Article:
# Does a Credit Limit Decrease Hurt Your Credit Score?

A credit limit doesn't only dictate how much you can spend, but can also play a major role in your credit score. Credit utilization—which measures how much credit you're using relative to your limits—is the second most important aspect of your credit score. For that reason, high credit limits on the cards you use often can bring down your utilization and help you maintain higher scores.

## How Does a Credit Limit Decrease Affect Your Credit Score?

Revolving debt accounts, like credit cards and lines of credit, have a credit limit that puts a cap on how much you can spend. Each lender determines a credit limit when you open an account, but it may reassess your limit later based on various factors.

If a lender decides to reduce the credit limit on one of your accounts, your credit utilization ratio may spike, which can negatively impact your credit scores. Credit scoring models and lenders also consider your credit utilization across all your accounts to determine your overall credit utilization. When your credit limit on one account is reduced, your overall available credit shrinks as well. Here's how the math breaks down:

Imagine you have five credit cards. Each one has a \$2,000 credit limit and \$500 balance, so you'd have a total credit limit of \$10,000 and total balance across all your cards of \$2,500. To calculate your total credit utilization ratio, divide your current balance by the total of all your credit limits, or \$2,500 / \$10,000. In this scenario, the result is 0.25; multiply by 100 to get your utilization ratio: 25%.

Now imagine the credit limit on three of your credit cards gets cut in half. These reductions bring your total credit limit to \$7,000. Apply the same math above and your new utilization ratio is 35%.

Though it's only a 10 percentage point change in your ratio, credit utilization contributes significantly to your credit scores, so changes to your utilization can cause a noticeable impact. If not paired with a reduction in overall balance, a decrease in your total credit limit will almost always increase your utilization ratio.

To keep utilization in check and avoid doing too much damage to your credit score, it's recommended to keep your ratio under 30%, but the lower, the better. Those with the top credit scores tend to keep their utilization ratio in the low single digits. That means vigilantly monitoring both your total utilization and the utilization on your individual accounts to make sure neither one climbs above 30%.

## Why Might a Credit Limit Go Down?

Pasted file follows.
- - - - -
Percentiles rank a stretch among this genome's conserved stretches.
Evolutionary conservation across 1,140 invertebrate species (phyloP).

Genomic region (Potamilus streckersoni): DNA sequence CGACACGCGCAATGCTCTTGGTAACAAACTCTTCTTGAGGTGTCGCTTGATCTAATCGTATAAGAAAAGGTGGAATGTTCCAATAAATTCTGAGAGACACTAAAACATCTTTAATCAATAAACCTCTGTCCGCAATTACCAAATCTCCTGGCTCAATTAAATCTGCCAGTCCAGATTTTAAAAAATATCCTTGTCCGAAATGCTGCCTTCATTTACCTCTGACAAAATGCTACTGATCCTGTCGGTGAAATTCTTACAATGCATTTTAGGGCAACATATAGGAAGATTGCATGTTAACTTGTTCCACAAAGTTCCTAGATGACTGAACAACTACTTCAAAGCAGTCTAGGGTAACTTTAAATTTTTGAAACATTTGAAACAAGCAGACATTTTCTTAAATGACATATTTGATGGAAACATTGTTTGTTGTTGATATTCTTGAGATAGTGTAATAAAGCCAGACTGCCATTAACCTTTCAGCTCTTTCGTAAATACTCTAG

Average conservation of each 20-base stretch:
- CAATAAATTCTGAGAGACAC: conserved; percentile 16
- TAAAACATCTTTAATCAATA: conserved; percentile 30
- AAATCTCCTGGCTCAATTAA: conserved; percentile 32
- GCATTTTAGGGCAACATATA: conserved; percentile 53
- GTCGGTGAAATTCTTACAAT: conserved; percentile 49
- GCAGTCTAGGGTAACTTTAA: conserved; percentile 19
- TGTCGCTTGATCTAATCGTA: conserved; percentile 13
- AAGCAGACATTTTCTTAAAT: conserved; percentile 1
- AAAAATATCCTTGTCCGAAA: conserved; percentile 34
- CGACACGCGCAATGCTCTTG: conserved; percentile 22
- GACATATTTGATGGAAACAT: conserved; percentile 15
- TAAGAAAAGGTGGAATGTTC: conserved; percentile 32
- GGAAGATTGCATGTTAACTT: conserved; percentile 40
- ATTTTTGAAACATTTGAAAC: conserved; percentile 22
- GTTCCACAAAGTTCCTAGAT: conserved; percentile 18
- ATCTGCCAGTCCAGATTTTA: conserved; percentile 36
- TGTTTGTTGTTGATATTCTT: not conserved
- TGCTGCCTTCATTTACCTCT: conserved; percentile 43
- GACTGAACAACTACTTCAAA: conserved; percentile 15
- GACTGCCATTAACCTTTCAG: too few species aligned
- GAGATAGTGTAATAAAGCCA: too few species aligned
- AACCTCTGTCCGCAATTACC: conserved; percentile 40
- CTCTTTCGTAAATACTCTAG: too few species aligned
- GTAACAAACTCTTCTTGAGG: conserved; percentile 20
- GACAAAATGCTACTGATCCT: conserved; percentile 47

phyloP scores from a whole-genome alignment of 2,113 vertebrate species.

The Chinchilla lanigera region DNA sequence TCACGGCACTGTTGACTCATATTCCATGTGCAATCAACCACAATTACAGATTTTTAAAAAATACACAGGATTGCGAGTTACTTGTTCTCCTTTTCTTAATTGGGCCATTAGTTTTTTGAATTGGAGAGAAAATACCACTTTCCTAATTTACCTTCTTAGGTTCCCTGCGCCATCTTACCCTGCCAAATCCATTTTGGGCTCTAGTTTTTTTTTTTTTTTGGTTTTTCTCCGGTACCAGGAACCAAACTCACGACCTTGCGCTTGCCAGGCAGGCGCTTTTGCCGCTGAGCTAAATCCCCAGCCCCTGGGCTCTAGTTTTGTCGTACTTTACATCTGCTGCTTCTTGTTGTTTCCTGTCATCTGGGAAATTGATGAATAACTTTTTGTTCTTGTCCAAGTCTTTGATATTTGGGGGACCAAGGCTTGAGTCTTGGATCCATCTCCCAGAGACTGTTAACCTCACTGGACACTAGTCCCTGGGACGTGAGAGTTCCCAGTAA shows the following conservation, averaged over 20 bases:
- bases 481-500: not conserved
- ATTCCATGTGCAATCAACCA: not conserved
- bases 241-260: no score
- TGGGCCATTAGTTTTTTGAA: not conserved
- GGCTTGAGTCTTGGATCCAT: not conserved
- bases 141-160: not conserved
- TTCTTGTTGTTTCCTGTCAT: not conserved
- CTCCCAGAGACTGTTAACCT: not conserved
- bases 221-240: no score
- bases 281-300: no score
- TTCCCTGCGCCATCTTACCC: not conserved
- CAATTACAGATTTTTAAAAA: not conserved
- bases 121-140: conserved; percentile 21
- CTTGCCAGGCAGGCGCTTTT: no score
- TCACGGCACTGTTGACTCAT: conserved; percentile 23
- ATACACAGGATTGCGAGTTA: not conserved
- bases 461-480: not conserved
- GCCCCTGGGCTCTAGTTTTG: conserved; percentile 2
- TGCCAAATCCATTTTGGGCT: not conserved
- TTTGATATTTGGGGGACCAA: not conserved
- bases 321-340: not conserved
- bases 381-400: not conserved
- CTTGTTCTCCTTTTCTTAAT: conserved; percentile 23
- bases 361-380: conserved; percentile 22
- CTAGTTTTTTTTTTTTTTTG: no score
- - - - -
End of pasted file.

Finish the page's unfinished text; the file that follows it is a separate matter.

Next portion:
A reduced credit limit on one of your accounts may come as a surprise since lenders are able to take this action without warning. Credit limit changes mostly impact credit cards, as lines of credit are often based on collateral and are therefore less volatile.

A credit limit may be lowered for any of the following reasons:

• You report a reduction in your income. If your lender thinks your reduced income poses a risk to your payment ability, it may cut your limit to reduce its risk.
• You never use the card, or use it only occasionally. An unused card may have its credit limit reduced if the lender feels it would cut down on risk. A lender may also cut down a credit limit if the cardholder's spending habits drastically change.
• External economic circumstances encourage the lender to limit their risk exposure. In tough economic times, lenders may reduce credit limits to protect their assets from borrower default. When the economy is in a downturn, cardholders may begin to rely more on credit and be more prone to missing payments. To reduce its financial risk, a lender might bring down account limits.
• You missed one or more payments. Missing a payment, or paying late, is a serious red flag for a lender. It may cause them to expect more missed payments in the future, so credit limits may be reduced to prevent a borrower from racking up too much debt they're not able to pay back.

## What to Do After Your Credit Limit Decreases

If you notice one of your limits drop, contact your creditor immediately for more information. This reduction could be a mistake, but if it's not, you'll want to know why your limit was reduced.

Ask the creditor whether it has a policy for reissuing previous credit limits. If you catch it in time, you may be able to get it back. If not, you'll need to figure out why it was reduced and work toward remedying whatever caused it.

If you see your utilization ratio increase as a result of a credit limit reduction, focus on how you can bring it down before it impacts your scores too much. Here are a few things you can do to improve your utilization:

• Reduce your balances. If you find you can't increase your overall limit, your best option is to reduce your balances. It will not only reduce your utilization, but also save you money in interest charges. If you have some savings, consider putting a portion of it toward your balances to reduce what you owe quickly.
• Ask for a credit limit increase on another card. If you have more than one credit card, ask one of your other lenders for a credit limit increase. If they agree, it will raise your individual and overall limit.
• Open a new credit card. When you open a new card, that card's credit limit will increase your overall total, which can enable you to maintain your overall utilization. But opening a new card won't on its own help the utilization of your other cards individually, and it's not a good idea if you've had difficulty managing credit cards in the past.

As you consider actions to take when a creditor decreases your credit limit, monitor your credit scores so you can see what your overall credit utilization is and how it's impacting your scores. You can get free credit monitoring from Experian that can alert you to changes in your credit.